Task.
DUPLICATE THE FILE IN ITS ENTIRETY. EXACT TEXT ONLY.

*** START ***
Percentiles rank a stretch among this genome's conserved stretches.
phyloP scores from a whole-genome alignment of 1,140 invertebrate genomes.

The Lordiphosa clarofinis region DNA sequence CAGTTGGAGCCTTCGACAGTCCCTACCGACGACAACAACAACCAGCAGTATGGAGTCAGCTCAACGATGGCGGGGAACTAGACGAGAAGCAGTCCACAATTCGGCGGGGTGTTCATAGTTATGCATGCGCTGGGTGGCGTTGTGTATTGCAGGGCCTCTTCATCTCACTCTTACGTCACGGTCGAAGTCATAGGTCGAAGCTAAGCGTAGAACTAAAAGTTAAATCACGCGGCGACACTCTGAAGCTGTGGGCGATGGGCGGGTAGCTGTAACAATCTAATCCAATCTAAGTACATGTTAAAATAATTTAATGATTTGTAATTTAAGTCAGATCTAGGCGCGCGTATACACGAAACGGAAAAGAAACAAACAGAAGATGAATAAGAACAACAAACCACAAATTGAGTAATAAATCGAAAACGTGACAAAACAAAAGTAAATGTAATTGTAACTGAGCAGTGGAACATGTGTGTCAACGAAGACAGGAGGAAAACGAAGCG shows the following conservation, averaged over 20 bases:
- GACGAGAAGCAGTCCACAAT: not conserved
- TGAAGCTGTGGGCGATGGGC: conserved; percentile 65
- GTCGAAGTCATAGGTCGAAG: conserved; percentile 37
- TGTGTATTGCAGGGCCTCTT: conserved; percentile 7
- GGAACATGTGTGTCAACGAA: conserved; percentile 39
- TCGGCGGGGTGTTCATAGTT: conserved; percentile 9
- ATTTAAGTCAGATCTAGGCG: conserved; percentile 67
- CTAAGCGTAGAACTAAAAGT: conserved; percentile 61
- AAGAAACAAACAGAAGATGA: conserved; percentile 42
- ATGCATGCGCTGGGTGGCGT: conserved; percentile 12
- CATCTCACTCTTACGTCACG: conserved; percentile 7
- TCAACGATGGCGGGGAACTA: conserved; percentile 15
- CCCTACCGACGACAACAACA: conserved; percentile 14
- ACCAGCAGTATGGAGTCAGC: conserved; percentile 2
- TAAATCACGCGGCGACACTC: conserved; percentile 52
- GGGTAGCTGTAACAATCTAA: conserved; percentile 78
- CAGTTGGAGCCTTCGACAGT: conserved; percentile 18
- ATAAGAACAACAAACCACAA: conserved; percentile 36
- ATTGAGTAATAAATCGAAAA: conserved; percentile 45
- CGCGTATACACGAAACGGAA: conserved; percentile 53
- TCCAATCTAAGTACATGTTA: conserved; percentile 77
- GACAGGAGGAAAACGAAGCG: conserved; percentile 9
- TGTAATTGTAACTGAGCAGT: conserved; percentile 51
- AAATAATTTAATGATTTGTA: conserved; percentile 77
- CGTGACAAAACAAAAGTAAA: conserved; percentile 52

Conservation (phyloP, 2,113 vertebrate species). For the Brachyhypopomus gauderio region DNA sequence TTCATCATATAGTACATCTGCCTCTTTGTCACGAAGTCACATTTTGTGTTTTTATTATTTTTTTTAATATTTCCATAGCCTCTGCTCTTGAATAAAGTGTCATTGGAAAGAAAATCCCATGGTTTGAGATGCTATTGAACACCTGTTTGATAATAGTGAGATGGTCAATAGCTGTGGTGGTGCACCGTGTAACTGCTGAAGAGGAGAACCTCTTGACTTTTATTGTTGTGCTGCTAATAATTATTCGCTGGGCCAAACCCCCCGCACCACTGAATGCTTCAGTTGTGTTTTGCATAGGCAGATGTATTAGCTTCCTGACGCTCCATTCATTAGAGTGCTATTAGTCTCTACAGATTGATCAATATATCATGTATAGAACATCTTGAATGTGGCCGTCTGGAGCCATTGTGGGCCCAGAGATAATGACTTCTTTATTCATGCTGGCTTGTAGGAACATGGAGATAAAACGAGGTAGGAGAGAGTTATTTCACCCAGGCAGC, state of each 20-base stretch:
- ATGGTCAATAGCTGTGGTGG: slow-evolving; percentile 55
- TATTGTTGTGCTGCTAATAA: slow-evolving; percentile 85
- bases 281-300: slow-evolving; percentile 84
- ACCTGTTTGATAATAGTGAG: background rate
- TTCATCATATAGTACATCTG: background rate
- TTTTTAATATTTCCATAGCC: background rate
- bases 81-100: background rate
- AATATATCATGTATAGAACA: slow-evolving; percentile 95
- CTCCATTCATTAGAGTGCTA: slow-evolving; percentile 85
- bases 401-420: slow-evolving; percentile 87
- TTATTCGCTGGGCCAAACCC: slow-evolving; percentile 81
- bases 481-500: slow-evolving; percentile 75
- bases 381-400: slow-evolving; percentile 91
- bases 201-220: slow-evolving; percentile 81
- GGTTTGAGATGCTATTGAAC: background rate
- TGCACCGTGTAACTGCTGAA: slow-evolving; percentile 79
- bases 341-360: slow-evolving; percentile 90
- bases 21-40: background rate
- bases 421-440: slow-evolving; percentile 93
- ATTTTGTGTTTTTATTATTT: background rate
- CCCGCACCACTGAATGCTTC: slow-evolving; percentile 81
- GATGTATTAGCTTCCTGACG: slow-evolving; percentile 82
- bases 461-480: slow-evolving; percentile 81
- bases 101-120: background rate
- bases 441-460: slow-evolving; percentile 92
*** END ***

Percentiles rank a stretch among this genome's conserved stretches.
phyloP scores from a whole-genome alignment of 1,140 invertebrate genomes.

The Lordiphosa clarofinis region DNA sequence CAGTTGGAGCCTTCGACAGTCCCTACCGACGACAACAACAACCAGCAGTATGGAGTCAGCTCAACGATGGCGGGGAACTAGACGAGAAGCAGTCCACAATTCGGCGGGGTGTTCATAGTTATGCATGCGCTGGGTGGCGTTGTGTATTGCAGGGCCTCTTCATCTCACTCTTACGTCACGGTCGAAGTCATAGGTCGAAGCTAAGCGTAGAACTAAAAGTTAAATCACGCGGCGACACTCTGAAGCTGTGGGCGATGGGCGGGTAGCTGTAACAATCTAATCCAATCTAAGTACATGTTAAAATAATTTAATGATTTGTAATTTAAGTCAGATCTAGGCGCGCGTATACACGAAACGGAAAAGAAACAAACAGAAGATGAATAAGAACAACAAACCACAAATTGAGTAATAAATCGAAAACGTGACAAAACAAAAGTAAATGTAATTGTAACTGAGCAGTGGAACATGTGTGTCAACGAAGACAGGAGGAAAACGAAGCG shows the following conservation, averaged over 20 bases:
- GACGAGAAGCAGTCCACAAT: not conserved
- TGAAGCTGTGGGCGATGGGC: conserved; percentile 65
- GTCGAAGTCATAGGTCGAAG: conserved; percentile 37
- TGTGTATTGCAGGGCCTCTT: conserved; percentile 7
- GGAACATGTGTGTCAACGAA: conserved; percentile 39
- TCGGCGGGGTGTTCATAGTT: conserved; percentile 9
- ATTTAAGTCAGATCTAGGCG: conserved; percentile 67
- CTAAGCGTAGAACTAAAAGT: conserved; percentile 61
- AAGAAACAAACAGAAGATGA: conserved; percentile 42
- ATGCATGCGCTGGGTGGCGT: conserved; percentile 12
- CATCTCACTCTTACGTCACG: conserved; percentile 7
- TCAACGATGGCGGGGAACTA: conserved; percentile 15
- CCCTACCGACGACAACAACA: conserved; percentile 14
- ACCAGCAGTATGGAGTCAGC: conserved; percentile 2
- TAAATCACGCGGCGACACTC: conserved; percentile 52
- GGGTAGCTGTAACAATCTAA: conserved; percentile 78
- CAGTTGGAGCCTTCGACAGT: conserved; percentile 18
- ATAAGAACAACAAACCACAA: conserved; percentile 36
- ATTGAGTAATAAATCGAAAA: conserved; percentile 45
- CGCGTATACACGAAACGGAA: conserved; percentile 53
- TCCAATCTAAGTACATGTTA: conserved; percentile 77
- GACAGGAGGAAAACGAAGCG: conserved; percentile 9
- TGTAATTGTAACTGAGCAGT: conserved; percentile 51
- AAATAATTTAATGATTTGTA: conserved; percentile 77
- CGTGACAAAACAAAAGTAAA: conserved; percentile 52

Conservation (phyloP, 2,113 vertebrate species). For the Brachyhypopomus gauderio region DNA sequence TTCATCATATAGTACATCTGCCTCTTTGTCACGAAGTCACATTTTGTGTTTTTATTATTTTTTTTAATATTTCCATAGCCTCTGCTCTTGAATAAAGTGTCATTGGAAAGAAAATCCCATGGTTTGAGATGCTATTGAACACCTGTTTGATAATAGTGAGATGGTCAATAGCTGTGGTGGTGCACCGTGTAACTGCTGAAGAGGAGAACCTCTTGACTTTTATTGTTGTGCTGCTAATAATTATTCGCTGGGCCAAACCCCCCGCACCACTGAATGCTTCAGTTGTGTTTTGCATAGGCAGATGTATTAGCTTCCTGACGCTCCATTCATTAGAGTGCTATTAGTCTCTACAGATTGATCAATATATCATGTATAGAACATCTTGAATGTGGCCGTCTGGAGCCATTGTGGGCCCAGAGATAATGACTTCTTTATTCATGCTGGCTTGTAGGAACATGGAGATAAAACGAGGTAGGAGAGAGTTATTTCACCCAGGCAGC, state of each 20-base stretch:
- ATGGTCAATAGCTGTGGTGG: slow-evolving; percentile 55
- TATTGTTGTGCTGCTAATAA: slow-evolving; percentile 85
- bases 281-300: slow-evolving; percentile 84
- ACCTGTTTGATAATAGTGAG: background rate
- TTCATCATATAGTACATCTG: background rate
- TTTTTAATATTTCCATAGCC: background rate
- bases 81-100: background rate
- AATATATCATGTATAGAACA: slow-evolving; percentile 95
- CTCCATTCATTAGAGTGCTA: slow-evolving; percentile 85
- bases 401-420: slow-evolving; percentile 87
- TTATTCGCTGGGCCAAACCC: slow-evolving; percentile 81
- bases 481-500: slow-evolving; percentile 75
- bases 381-400: slow-evolving; percentile 91
- bases 201-220: slow-evolving; percentile 81
- GGTTTGAGATGCTATTGAAC: background rate
- TGCACCGTGTAACTGCTGAA: slow-evolving; percentile 79
- bases 341-360: slow-evolving; percentile 90
- bases 21-40: background rate
- bases 421-440: slow-evolving; percentile 93
- ATTTTGTGTTTTTATTATTT: background rate
- CCCGCACCACTGAATGCTTC: slow-evolving; percentile 81
- GATGTATTAGCTTCCTGACG: slow-evolving; percentile 82
- bases 461-480: slow-evolving; percentile 81
- bases 101-120: background rate
- bases 441-460: slow-evolving; percentile 92